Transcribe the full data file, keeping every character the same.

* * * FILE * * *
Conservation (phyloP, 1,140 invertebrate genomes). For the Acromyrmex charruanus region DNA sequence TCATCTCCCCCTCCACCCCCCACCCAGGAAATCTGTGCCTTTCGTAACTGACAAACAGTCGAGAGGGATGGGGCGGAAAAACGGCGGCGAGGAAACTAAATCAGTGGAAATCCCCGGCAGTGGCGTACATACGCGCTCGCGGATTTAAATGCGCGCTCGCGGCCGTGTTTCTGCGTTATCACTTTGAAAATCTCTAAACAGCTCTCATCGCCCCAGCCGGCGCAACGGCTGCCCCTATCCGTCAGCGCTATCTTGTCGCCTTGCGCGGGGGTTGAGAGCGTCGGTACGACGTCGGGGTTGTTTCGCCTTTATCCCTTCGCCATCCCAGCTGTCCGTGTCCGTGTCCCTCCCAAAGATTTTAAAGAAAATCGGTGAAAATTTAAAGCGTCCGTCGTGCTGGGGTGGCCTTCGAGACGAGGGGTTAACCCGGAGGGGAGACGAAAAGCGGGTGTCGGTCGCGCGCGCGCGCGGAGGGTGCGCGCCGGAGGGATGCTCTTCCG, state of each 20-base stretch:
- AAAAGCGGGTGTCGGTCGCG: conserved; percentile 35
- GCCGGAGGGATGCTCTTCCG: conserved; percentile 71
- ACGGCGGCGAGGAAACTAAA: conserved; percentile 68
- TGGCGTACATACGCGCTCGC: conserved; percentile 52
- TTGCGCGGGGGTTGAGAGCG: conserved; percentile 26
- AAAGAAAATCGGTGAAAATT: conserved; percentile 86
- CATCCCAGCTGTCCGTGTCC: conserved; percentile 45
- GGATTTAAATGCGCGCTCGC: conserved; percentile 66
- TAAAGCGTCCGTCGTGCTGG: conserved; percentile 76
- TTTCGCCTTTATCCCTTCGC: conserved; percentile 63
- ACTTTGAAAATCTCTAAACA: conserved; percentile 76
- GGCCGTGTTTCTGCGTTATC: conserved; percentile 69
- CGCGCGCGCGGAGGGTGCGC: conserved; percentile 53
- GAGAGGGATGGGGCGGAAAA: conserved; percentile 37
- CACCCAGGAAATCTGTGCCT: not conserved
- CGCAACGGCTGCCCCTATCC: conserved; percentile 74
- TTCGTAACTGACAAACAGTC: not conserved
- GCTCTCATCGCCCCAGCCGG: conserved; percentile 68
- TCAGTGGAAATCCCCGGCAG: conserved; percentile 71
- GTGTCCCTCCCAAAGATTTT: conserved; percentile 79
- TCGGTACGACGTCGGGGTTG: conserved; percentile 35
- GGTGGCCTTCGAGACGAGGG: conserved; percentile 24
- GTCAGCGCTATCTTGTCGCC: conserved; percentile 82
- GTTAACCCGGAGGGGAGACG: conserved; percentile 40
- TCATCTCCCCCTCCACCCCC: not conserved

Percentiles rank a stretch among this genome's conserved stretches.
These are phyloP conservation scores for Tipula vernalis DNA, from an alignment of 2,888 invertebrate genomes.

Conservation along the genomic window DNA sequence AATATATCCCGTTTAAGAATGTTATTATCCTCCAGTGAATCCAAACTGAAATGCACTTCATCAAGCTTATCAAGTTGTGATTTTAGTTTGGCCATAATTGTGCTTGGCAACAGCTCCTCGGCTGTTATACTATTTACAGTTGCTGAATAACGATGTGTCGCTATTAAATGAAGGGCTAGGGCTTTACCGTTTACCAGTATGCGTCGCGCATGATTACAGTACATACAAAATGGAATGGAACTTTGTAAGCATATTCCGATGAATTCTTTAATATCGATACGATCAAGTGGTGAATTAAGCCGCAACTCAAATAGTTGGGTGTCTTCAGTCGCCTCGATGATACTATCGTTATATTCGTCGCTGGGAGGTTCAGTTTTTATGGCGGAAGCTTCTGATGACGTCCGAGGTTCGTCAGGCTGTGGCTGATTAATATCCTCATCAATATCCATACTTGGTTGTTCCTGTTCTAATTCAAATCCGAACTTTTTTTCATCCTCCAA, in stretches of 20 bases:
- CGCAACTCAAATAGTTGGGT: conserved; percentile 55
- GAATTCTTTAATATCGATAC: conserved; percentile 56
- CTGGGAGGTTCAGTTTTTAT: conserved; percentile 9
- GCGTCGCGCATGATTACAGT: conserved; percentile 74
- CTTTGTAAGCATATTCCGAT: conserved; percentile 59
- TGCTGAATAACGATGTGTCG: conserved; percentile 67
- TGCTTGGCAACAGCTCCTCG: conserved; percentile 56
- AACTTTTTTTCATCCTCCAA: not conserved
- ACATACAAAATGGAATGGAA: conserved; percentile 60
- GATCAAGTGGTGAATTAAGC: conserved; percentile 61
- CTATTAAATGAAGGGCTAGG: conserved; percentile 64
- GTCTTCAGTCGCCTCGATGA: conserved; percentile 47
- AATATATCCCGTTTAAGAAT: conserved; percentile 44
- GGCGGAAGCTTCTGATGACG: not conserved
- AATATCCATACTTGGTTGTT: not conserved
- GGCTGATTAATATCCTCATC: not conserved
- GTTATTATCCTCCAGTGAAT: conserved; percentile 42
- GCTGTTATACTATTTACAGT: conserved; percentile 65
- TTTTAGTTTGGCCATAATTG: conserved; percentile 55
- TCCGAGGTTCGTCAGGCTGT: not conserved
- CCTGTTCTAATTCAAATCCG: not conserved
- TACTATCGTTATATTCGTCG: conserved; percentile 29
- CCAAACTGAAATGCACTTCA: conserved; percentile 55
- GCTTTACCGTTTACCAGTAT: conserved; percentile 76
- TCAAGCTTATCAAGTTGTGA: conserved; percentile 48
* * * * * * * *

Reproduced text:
Conservation (phyloP, 1,140 invertebrate genomes). For the Acromyrmex charruanus region DNA sequence TCATCTCCCCCTCCACCCCCCACCCAGGAAATCTGTGCCTTTCGTAACTGACAAACAGTCGAGAGGGATGGGGCGGAAAAACGGCGGCGAGGAAACTAAATCAGTGGAAATCCCCGGCAGTGGCGTACATACGCGCTCGCGGATTTAAATGCGCGCTCGCGGCCGTGTTTCTGCGTTATCACTTTGAAAATCTCTAAACAGCTCTCATCGCCCCAGCCGGCGCAACGGCTGCCCCTATCCGTCAGCGCTATCTTGTCGCCTTGCGCGGGGGTTGAGAGCGTCGGTACGACGTCGGGGTTGTTTCGCCTTTATCCCTTCGCCATCCCAGCTGTCCGTGTCCGTGTCCCTCCCAAAGATTTTAAAGAAAATCGGTGAAAATTTAAAGCGTCCGTCGTGCTGGGGTGGCCTTCGAGACGAGGGGTTAACCCGGAGGGGAGACGAAAAGCGGGTGTCGGTCGCGCGCGCGCGCGGAGGGTGCGCGCCGGAGGGATGCTCTTCCG, state of each 20-base stretch:
- AAAAGCGGGTGTCGGTCGCG: conserved; percentile 35
- GCCGGAGGGATGCTCTTCCG: conserved; percentile 71
- ACGGCGGCGAGGAAACTAAA: conserved; percentile 68
- TGGCGTACATACGCGCTCGC: conserved; percentile 52
- TTGCGCGGGGGTTGAGAGCG: conserved; percentile 26
- AAAGAAAATCGGTGAAAATT: conserved; percentile 86
- CATCCCAGCTGTCCGTGTCC: conserved; percentile 45
- GGATTTAAATGCGCGCTCGC: conserved; percentile 66
- TAAAGCGTCCGTCGTGCTGG: conserved; percentile 76
- TTTCGCCTTTATCCCTTCGC: conserved; percentile 63
- ACTTTGAAAATCTCTAAACA: conserved; percentile 76
- GGCCGTGTTTCTGCGTTATC: conserved; percentile 69
- CGCGCGCGCGGAGGGTGCGC: conserved; percentile 53
- GAGAGGGATGGGGCGGAAAA: conserved; percentile 37
- CACCCAGGAAATCTGTGCCT: not conserved
- CGCAACGGCTGCCCCTATCC: conserved; percentile 74
- TTCGTAACTGACAAACAGTC: not conserved
- GCTCTCATCGCCCCAGCCGG: conserved; percentile 68
- TCAGTGGAAATCCCCGGCAG: conserved; percentile 71
- GTGTCCCTCCCAAAGATTTT: conserved; percentile 79
- TCGGTACGACGTCGGGGTTG: conserved; percentile 35
- GGTGGCCTTCGAGACGAGGG: conserved; percentile 24
- GTCAGCGCTATCTTGTCGCC: conserved; percentile 82
- GTTAACCCGGAGGGGAGACG: conserved; percentile 40
- TCATCTCCCCCTCCACCCCC: not conserved

Percentiles rank a stretch among this genome's conserved stretches.
These are phyloP conservation scores for Tipula vernalis DNA, from an alignment of 2,888 invertebrate genomes.

Conservation along the genomic window DNA sequence AATATATCCCGTTTAAGAATGTTATTATCCTCCAGTGAATCCAAACTGAAATGCACTTCATCAAGCTTATCAAGTTGTGATTTTAGTTTGGCCATAATTGTGCTTGGCAACAGCTCCTCGGCTGTTATACTATTTACAGTTGCTGAATAACGATGTGTCGCTATTAAATGAAGGGCTAGGGCTTTACCGTTTACCAGTATGCGTCGCGCATGATTACAGTACATACAAAATGGAATGGAACTTTGTAAGCATATTCCGATGAATTCTTTAATATCGATACGATCAAGTGGTGAATTAAGCCGCAACTCAAATAGTTGGGTGTCTTCAGTCGCCTCGATGATACTATCGTTATATTCGTCGCTGGGAGGTTCAGTTTTTATGGCGGAAGCTTCTGATGACGTCCGAGGTTCGTCAGGCTGTGGCTGATTAATATCCTCATCAATATCCATACTTGGTTGTTCCTGTTCTAATTCAAATCCGAACTTTTTTTCATCCTCCAA, in stretches of 20 bases:
- CGCAACTCAAATAGTTGGGT: conserved; percentile 55
- GAATTCTTTAATATCGATAC: conserved; percentile 56
- CTGGGAGGTTCAGTTTTTAT: conserved; percentile 9
- GCGTCGCGCATGATTACAGT: conserved; percentile 74
- CTTTGTAAGCATATTCCGAT: conserved; percentile 59
- TGCTGAATAACGATGTGTCG: conserved; percentile 67
- TGCTTGGCAACAGCTCCTCG: conserved; percentile 56
- AACTTTTTTTCATCCTCCAA: not conserved
- ACATACAAAATGGAATGGAA: conserved; percentile 60
- GATCAAGTGGTGAATTAAGC: conserved; percentile 61
- CTATTAAATGAAGGGCTAGG: conserved; percentile 64
- GTCTTCAGTCGCCTCGATGA: conserved; percentile 47
- AATATATCCCGTTTAAGAAT: conserved; percentile 44
- GGCGGAAGCTTCTGATGACG: not conserved
- AATATCCATACTTGGTTGTT: not conserved
- GGCTGATTAATATCCTCATC: not conserved
- GTTATTATCCTCCAGTGAAT: conserved; percentile 42
- GCTGTTATACTATTTACAGT: conserved; percentile 65
- TTTTAGTTTGGCCATAATTG: conserved; percentile 55
- TCCGAGGTTCGTCAGGCTGT: not conserved
- CCTGTTCTAATTCAAATCCG: not conserved
- TACTATCGTTATATTCGTCG: conserved; percentile 29
- CCAAACTGAAATGCACTTCA: conserved; percentile 55
- GCTTTACCGTTTACCAGTAT: conserved; percentile 76
- TCAAGCTTATCAAGTTGTGA: conserved; percentile 48